Energy-Conserving Phong Specular Lobe

Practical and theoretical implementation discussion.
Geometrian
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Energy-Conserving Phong Specular Lobe

Post by Geometrian » Wed Jun 18, 2014 1:08 am

I am trying to get correct Phong specular for a simple path tracer.

The test scene is a plane with no diffuse but a specular component. Above the plane is a dome emitting light <0.5,0.5,0.5>, with no reflection at all. The camera is inside the dome. The dome appears gray and, since every ray bouncing off the plane intersects the dome, the plane should appear the same.

I have not been able to get energy-conserving results (the plane appears too dark or too bright).

Q1: Generating rays with equal probability on a hemisphere, what is the BRDF?

Q2: How should I generate rays for importance sampling, and what is the BRDF in that case? I can generate rays according to a cos^n lobe along a vector (say the reflection vector). Should I generate cos^n weighted rays around R (the reflection vector) and then regenerate the rays that fall below the ecliptic plane?

For what it's worth, I tried e.g. this code (edited to pseudocode for clarity), which I implemented from the Global Illumination Compendium 66.a:

Code: Select all

function radiance(...) {
	//Intersection and stuff

	result += emission;

	//GET BRDF
	Float w_i = get_hemisphere(reflected); //uniform sample on hemisphere
	Float pdf_w_i = 1 / (2*PI);

	Vec3 ks = refl_spec * (refl_exp+2)/(2*PI);
	Vec3 brdf = ks * pow(dot(reflected,w_i),refl_exp);

	//USE BRDF & RECURSE
	result += radiance(...) * brdf * dot(N,w_i) / pdf_w_i;

	//stuff
}

graphicsMan
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Re: Energy-Conserving Phong Specular Lobe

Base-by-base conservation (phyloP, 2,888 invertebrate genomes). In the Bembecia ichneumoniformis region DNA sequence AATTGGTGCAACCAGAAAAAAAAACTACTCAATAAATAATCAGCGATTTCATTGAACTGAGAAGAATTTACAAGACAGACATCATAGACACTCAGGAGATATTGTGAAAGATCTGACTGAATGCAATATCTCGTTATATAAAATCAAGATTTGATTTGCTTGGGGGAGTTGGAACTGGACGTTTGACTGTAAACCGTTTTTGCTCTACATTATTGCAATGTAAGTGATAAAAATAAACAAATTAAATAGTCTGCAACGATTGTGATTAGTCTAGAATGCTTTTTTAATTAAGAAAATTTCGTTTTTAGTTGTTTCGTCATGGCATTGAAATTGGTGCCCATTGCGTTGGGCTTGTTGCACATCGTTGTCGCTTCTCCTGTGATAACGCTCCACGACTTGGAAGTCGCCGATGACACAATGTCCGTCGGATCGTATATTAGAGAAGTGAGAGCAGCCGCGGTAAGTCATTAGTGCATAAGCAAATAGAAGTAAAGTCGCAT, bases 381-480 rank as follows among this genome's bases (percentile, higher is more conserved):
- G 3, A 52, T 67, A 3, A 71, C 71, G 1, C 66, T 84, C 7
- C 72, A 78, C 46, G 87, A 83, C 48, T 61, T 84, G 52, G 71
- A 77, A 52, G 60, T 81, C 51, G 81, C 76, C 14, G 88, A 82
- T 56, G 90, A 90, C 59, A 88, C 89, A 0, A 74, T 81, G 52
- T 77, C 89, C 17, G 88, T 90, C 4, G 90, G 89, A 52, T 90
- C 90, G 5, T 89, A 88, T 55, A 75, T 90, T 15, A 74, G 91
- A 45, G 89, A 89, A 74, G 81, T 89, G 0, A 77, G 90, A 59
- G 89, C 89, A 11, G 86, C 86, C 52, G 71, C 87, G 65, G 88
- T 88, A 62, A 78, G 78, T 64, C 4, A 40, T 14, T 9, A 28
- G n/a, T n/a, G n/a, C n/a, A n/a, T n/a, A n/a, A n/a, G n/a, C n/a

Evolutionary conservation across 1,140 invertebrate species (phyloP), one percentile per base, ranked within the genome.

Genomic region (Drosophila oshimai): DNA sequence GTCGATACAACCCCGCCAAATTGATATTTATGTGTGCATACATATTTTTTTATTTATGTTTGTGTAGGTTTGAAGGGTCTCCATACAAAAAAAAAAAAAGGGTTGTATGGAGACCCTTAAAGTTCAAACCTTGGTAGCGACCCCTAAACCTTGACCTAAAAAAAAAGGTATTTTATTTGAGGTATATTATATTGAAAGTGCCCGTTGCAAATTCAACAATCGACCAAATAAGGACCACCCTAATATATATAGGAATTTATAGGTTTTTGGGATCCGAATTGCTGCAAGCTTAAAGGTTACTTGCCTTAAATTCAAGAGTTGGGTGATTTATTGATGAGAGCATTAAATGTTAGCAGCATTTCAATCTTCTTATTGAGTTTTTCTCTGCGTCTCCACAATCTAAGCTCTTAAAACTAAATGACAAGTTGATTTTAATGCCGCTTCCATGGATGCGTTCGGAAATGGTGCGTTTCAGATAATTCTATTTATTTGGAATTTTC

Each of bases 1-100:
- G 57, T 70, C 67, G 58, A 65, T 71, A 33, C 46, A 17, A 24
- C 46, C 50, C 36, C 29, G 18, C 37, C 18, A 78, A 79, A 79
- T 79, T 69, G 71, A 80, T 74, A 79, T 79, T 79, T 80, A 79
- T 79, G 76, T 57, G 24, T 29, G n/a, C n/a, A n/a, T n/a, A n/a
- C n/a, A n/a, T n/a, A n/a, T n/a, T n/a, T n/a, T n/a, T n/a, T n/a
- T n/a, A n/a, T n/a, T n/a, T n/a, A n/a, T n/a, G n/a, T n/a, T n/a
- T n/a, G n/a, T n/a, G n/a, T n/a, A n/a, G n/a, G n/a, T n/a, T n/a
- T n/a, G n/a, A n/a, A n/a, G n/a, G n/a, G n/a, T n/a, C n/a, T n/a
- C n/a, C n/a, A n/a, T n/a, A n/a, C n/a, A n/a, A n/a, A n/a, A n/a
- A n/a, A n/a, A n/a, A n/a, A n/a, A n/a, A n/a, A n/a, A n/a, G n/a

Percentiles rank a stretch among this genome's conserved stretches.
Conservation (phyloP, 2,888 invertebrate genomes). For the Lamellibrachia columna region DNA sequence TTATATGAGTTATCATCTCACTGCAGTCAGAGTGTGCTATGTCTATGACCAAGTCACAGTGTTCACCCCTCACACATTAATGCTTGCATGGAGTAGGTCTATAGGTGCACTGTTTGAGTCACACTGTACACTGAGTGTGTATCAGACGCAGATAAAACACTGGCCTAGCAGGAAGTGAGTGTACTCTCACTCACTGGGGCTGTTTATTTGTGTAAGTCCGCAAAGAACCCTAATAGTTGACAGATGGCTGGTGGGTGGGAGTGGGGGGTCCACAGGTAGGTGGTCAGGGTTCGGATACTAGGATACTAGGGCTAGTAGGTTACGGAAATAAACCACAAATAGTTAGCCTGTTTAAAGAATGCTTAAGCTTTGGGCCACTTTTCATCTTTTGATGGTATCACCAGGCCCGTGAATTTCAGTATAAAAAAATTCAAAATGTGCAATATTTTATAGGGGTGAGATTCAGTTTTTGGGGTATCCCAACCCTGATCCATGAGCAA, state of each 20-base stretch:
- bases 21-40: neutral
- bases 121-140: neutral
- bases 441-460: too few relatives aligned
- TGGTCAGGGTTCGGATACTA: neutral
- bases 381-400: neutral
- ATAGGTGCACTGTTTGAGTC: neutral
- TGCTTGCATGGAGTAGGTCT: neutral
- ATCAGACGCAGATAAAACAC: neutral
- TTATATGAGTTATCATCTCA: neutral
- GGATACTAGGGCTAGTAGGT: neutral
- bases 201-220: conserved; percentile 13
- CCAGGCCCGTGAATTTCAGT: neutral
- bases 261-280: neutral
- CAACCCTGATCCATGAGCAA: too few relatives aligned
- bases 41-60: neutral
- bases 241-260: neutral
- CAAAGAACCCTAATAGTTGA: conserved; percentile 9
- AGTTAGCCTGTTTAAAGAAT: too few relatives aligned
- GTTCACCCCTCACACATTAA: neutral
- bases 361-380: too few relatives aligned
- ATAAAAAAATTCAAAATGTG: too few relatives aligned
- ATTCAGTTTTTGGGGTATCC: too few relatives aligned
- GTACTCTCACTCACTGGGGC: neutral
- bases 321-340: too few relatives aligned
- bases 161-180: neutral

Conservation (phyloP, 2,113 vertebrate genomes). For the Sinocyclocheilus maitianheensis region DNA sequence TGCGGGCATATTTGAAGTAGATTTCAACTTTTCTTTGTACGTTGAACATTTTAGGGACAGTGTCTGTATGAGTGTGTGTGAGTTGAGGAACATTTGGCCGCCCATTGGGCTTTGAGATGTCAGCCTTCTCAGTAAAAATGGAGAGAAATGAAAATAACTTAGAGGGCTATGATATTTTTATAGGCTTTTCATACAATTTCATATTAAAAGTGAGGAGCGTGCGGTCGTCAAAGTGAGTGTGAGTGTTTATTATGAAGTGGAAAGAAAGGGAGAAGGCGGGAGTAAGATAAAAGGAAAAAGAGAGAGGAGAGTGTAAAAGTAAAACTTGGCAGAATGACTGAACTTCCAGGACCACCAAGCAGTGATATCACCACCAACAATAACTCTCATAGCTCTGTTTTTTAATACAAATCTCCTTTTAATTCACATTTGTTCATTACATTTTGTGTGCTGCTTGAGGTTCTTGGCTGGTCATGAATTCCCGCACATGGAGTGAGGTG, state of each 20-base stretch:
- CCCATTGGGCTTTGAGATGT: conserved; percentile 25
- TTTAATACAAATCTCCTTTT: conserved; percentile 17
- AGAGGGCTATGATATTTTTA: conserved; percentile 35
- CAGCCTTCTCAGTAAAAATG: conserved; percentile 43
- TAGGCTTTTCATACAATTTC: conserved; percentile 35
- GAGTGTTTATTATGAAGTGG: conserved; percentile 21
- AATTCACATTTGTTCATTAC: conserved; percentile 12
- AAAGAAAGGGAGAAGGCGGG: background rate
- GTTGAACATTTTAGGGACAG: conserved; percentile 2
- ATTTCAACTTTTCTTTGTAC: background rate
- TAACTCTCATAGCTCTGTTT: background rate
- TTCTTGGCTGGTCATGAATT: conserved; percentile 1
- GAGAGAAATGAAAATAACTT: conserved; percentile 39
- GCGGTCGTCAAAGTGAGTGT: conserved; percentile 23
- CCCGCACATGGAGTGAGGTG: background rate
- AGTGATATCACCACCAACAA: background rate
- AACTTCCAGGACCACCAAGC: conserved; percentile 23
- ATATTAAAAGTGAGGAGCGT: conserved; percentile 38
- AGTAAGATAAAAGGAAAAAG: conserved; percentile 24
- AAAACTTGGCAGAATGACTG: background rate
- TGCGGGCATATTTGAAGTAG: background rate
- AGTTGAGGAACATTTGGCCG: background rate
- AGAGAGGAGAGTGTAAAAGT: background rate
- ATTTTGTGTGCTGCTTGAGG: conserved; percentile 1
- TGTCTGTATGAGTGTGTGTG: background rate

Post by graphicsMan » Wed Jun 18, 2014 6:26 pm

Just making sure... you've looked at Lafortune's paper on the topic? I believe it addresses sampling.

Geometrian
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Re: Energy-Conserving Phong Specular Lobe

Post by Geometrian » Wed Jun 18, 2014 7:47 pm

This one? I took a quick look just now, and there seems to be some semi-promising things.

My progress so far has been to take the Monte Carlo expression of the rendering equation:
L'=\int_\Omega L f_r(N\cdot\omega_i)d\omega_i=E\left[\frac{L f_r(N\cdot\omega_i)}{pdf(\omega_i)}\right]
Under the energy conserving constraint and uniform pdf:
L=L'
pdf(\omega_i)=\frac{1}{2\pi}
And solve it for "x" in a specular BRDF of the form:
f=k_s(R\cdot\omega_i)^n x

This results in code for sampling (thus solving Q1):

Code: Select all

Float gamma = acos(dot(w_o,N));

w_i = get_hemisphere(N); //uniform hemispherical sample around N
pdf_w_i = 1 / (2*PI);

if (dot(R,w_i)<=0) return Vec3(0,0,0);

return refl_spec * pow(dot(reflected,w_i),refl_exp) / _get_spec_integral_31a(gamma);
I have worked through something similar for importance sampling, but I'm screwing up somewhere. My code for importance sampling looks like:

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Float integral_ratio = ((2*PI)/(refl_exp+1)) / _get_spec_integral_31b(gamma);